Fuchsia Dunlop on the canon of Sichuan cuisine

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Author and cooking teacher Fuschia Dunlop may be British by birth, but she found her soul on the other side of the world. In China’s Sichuan province, she developed a passion for the local cuisine, which turned into a rigorously intellectual discipline, and then a vocation. Today, she’s known as one of the world’s foremost experts on regional Chinese cooking, including Sichuanese food. She joined Good Food to discuss the canonical dishes of Sichuan cookery, the subject of her new book, “The Food of Sichuan.”

Dry-fried “Eels” (Shiitake mushrooms)

This delicious example of Buddhist trompe l’oeil cooking is based on a memorable version I enjoyed in the restaurant at the Temple of Divine Light, near Chengdu. The “eels,” made from dried shiitake mushrooms, look strikingly similar to the real paddy eels used in the classic Sichuanese recipe. The original dish did not include garlic, which strict Buddhists avoid as one of the pungent vegetables thought to inflame carnal passions, but I’ve added it here for extra deliciousness. Dried mushrooms are particularly important in Chinese vegetarian cooking because of their enticing savory flavors and satisfyingly meaty textures. I like to use long, thin- skinned Turkish peppers, for their more delicate texture and milder taste.


  • 10–12 dried shiitake mushrooms (9 oz/250g after soaking)
  • 2/3 cup (75g) potato starch
  • 8 dried chiles
  • 6¼ oz (175g) long green Turkish peppers
  • Cooking oil, for deep-frying
  • 1 tsp whole Sichuan pepper
  • 11/2 tbsp Sichuan chile bean paste
  • 3 garlic cloves, peeled and sliced
  • An equivalent amount of ginger, peeled and sliced
  • 1 tsp sesame oil

For the sauce

  • 3/4 tsp potato starch
  • 1/2 tsp superfine sugar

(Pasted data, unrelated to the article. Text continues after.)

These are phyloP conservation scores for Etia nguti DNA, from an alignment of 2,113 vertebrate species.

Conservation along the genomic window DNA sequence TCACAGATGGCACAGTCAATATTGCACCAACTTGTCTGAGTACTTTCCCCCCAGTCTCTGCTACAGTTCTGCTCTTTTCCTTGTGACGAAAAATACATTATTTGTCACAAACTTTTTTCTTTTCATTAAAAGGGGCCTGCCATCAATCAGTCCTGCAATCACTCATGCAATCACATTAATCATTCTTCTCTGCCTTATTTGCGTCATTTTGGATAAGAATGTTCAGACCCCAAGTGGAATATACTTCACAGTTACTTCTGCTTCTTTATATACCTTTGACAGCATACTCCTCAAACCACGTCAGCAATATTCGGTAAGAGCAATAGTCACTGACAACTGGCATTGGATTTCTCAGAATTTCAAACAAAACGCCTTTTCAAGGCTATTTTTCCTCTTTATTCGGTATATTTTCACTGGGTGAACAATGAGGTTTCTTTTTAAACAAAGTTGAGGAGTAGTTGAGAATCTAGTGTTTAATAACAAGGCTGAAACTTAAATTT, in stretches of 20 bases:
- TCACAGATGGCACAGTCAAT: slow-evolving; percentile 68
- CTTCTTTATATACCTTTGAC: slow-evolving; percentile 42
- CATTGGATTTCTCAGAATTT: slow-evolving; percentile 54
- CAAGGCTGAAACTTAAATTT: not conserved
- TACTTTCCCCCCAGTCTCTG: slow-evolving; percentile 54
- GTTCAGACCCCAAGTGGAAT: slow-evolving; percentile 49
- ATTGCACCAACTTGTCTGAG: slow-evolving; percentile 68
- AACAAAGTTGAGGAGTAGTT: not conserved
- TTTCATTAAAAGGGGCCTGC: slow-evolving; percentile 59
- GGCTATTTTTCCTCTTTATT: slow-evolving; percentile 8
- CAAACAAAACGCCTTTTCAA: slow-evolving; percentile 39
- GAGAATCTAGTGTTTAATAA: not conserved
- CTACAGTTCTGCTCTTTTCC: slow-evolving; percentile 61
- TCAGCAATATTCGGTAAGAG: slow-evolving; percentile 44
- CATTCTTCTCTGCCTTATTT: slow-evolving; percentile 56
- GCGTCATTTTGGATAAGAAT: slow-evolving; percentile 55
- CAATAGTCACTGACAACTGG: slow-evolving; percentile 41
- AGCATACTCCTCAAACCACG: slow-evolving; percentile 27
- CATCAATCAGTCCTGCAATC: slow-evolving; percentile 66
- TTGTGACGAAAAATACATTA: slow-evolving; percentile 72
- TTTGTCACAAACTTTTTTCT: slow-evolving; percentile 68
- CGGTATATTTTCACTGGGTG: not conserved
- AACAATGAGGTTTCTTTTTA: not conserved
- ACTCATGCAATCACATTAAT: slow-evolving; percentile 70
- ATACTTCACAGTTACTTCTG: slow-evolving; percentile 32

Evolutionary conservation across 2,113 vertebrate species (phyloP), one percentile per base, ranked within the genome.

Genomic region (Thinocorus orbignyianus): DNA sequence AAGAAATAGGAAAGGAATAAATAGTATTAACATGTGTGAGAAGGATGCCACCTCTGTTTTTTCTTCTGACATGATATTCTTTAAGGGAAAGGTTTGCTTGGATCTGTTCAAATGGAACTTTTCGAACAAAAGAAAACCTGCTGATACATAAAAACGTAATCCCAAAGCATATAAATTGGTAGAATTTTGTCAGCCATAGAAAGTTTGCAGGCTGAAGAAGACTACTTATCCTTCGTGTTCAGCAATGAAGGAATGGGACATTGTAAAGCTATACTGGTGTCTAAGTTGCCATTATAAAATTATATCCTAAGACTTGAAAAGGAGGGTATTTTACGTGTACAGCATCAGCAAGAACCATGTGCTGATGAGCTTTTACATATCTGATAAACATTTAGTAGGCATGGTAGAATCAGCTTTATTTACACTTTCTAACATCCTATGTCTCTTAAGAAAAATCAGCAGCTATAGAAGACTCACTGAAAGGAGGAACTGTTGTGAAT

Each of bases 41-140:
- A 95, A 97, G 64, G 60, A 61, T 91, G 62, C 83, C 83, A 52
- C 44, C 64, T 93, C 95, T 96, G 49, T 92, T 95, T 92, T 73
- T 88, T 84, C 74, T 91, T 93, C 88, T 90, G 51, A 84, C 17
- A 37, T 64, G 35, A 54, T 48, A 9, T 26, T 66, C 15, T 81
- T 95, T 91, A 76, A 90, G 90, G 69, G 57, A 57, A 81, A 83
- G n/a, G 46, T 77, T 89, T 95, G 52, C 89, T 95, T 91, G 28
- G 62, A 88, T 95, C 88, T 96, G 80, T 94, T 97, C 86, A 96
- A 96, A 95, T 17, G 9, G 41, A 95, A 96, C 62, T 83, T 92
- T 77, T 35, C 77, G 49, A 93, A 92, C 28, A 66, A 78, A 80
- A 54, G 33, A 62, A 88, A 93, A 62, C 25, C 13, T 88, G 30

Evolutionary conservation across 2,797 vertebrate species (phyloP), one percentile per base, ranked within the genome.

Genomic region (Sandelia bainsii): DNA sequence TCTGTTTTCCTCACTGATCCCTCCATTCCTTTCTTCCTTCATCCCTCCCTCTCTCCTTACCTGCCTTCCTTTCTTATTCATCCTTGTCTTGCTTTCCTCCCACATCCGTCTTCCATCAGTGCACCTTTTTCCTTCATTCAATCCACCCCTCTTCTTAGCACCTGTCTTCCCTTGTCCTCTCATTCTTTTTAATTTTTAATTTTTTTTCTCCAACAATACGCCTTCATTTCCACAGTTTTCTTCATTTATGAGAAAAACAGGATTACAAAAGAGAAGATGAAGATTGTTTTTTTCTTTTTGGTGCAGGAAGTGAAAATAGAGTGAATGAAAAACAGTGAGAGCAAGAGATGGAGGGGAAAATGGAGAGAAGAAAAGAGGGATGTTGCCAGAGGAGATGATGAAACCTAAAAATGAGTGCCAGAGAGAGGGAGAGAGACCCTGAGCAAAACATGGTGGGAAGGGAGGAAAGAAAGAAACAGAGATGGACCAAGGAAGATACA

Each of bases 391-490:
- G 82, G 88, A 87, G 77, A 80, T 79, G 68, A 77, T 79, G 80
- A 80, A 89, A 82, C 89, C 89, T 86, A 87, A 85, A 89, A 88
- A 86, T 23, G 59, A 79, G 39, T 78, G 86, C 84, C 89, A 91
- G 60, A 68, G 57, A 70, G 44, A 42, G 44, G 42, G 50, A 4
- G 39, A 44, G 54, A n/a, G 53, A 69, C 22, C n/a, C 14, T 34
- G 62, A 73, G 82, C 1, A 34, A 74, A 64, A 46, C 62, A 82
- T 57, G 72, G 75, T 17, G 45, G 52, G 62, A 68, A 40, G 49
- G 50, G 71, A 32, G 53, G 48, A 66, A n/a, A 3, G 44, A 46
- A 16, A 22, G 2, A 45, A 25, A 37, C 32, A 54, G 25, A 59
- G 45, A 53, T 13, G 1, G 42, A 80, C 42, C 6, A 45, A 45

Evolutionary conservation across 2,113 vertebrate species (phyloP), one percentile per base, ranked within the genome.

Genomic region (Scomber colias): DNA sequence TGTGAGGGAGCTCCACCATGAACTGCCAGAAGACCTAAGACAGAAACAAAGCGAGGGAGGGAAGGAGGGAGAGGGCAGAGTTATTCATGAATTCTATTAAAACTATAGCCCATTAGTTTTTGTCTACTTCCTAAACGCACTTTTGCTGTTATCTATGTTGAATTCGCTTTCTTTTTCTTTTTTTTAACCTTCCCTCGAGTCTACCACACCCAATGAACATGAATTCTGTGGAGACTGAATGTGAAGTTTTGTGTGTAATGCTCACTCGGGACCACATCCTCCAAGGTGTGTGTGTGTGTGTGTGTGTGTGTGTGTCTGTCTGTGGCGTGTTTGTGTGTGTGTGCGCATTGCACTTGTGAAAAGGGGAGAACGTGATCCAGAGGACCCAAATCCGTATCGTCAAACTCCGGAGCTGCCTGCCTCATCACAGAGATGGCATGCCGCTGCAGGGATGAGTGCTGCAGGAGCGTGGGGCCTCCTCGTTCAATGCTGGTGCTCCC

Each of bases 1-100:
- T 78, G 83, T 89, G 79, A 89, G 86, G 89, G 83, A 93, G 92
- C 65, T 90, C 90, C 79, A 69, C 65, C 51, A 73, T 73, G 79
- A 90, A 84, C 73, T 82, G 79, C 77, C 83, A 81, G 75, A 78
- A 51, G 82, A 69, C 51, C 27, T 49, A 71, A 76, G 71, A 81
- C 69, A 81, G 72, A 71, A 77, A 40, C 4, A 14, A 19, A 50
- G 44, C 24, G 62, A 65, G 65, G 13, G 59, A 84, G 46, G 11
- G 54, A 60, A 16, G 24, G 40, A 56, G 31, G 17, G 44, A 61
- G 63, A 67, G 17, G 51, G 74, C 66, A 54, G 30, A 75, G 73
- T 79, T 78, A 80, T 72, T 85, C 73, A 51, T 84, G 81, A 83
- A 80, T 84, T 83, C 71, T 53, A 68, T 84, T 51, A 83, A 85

• 1 tsp light soy sauce
  • ¼ tsp dark soy sauce


1. Place the dried mushrooms in a saucepan, cover with hot water from the kettle and leave to soften for at least 30 minutes. Bring to a boil, season lightly with salt and simmer the mushrooms for 20 minutes, then drain. When they are cool enough to handle, squeeze out as much water as possible, then cut into strips about 1/2 inch (1.5cm) wide. Place in a bowl with the potato starch and mix until evenly coated. Snip the chiles in half or into 3/4-inch (2cm) sections and shake out the seeds as much as possible. Cut the green peppers into bite-sized pieces. In a small bowl, combine the sauce ingredients with 4 tbsp cold water and mix well.

2. Heat the deep-frying oil in a wok over high heat to about 375°F (190°C) (hot enough to sizzle vigorously around a test piece of mushroom). Working in two or three batches, carefully slip the mushrooms into the hot oil, adding them individually so they don’t stick together. Fry for a minute or so until crisp and a little golden, then remove with a slotted spoon and drain well.

3. Carefully pour off all but 3 tbsp oil from the wok, and return to high heat. Add the chiles and Sichuan pepper and stir-fry briefly until the chiles are aromatic, but not burned. Immediately move the wok away from the heat and add the chile bean paste, stirring as it sizzles, until the oil has reddened. Add the garlic, ginger and green pepper and return the wok to the stove, stir- frying until everything is piping hot and smells delicious. Swiftly stir in the mushrooms, then give the sauce a stir and pour it into the center of the wok. Mix quickly to allow the sauce to coat the mushrooms as it thickens. Stir in the sesame oil and serve.



Evan Kleiman